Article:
Nashville Live!

May 1, 2008 12:00 PM, By Steve La Cerra



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Twenty trucks carry Rascal Flatts' expansive rig, including the P.A. system provided by Nashville's Sound Image.

Twenty trucks carry Rascal Flatts' expansive rig, including the P.A. system provided by Nashville's Sound Image.

Any place where there's a lot of live music, there's sound reinforcement, and with all the activity originating from the Nashville Metro area, engineers and sound companies are as busy as the musicians. What's interesting about the Nashville SR industry is not only the amount of activity, but also the diversity of the business: There is a modest club scene in the Nashville area, plus a few local arena-sized venues, but there are also a large number of major houses of worship, along with full-blown production rehearsal facilities. If that's not enough, the folks we spoke with seem to stay busy providing national acts with tour support, as well as servicing the local corporate community with anything from P.A.-on-a-stick to full-blown concert systems for local festivals.

Engineer Jon Garber came to Nashville from South Dakota in 1997, initially “to do some studio work,” he explains. “Then Everett [Lybolt, Sound Image general manager] hired me to work with Brooks & Dunn as a system engineer. That lasted for three years, and then I worked with Toby Keith and Brad Paisley. About five years ago, I started working as the front-of-house engineer for Rascal Flatts, and it's been a great ride. We started off with one truck and now we carry full production.”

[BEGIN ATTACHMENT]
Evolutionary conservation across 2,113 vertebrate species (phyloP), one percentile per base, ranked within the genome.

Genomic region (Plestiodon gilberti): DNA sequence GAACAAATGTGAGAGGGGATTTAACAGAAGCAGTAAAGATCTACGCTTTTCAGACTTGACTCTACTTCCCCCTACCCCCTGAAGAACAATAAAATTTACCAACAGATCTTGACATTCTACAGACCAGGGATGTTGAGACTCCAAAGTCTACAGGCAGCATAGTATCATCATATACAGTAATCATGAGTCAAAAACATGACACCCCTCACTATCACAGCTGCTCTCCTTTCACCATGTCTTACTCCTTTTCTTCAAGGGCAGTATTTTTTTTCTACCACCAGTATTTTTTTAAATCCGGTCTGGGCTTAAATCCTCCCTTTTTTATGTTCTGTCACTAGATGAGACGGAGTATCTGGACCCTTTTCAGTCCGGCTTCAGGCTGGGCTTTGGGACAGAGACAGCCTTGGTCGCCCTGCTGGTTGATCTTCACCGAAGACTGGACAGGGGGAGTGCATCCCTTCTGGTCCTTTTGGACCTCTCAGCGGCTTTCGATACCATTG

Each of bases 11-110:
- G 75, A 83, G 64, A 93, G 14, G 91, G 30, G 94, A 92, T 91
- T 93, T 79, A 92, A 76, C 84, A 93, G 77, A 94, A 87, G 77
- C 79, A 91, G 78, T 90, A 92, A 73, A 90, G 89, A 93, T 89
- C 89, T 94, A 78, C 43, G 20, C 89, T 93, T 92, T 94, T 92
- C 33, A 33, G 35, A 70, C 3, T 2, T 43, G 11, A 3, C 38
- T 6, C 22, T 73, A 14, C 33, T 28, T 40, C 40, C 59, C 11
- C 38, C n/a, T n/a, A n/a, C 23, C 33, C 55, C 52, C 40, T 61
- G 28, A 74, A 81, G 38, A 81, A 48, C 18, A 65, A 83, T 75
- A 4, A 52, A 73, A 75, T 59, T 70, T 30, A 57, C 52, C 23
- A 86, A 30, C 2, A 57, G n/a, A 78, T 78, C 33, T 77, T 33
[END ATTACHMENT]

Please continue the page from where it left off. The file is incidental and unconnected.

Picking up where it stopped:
When Garber says “full production,” he's not kidding. The Rascal Flatts tour currently travels with one of the largest systems in the world, with 20 trucks on the road. The Sound Image-provided P.A. system includes Studer Vista 5 consoles for FOH and monitors, accommodating 80 inputs from the stage. Garber's P.A. features 132 JBL VerTec cabinets for highs and lows, plus another 12 Wide-Line Sound Image cabinets for front-fill powered via Crown iTech 8000 amps.

For Nashville's Sound Image, Rascal Flatts is one of many top touring clients, which also include Brooks & Dunn, Paisley and Keith. According to Lybolt, “There's a lot going on in country music. The Nashville machine develops an artist whose career could quite possibly span a lifetime. How is that for longevity? Everybody benefits from that. For example, I have a 14-year relationship with Brooks & Dunn, and they were going at it for a few years before I came to town. I've been with Rascal since they got their record contract. I think after five years, they were doing arenas and now they'll even be doing a few stadiums.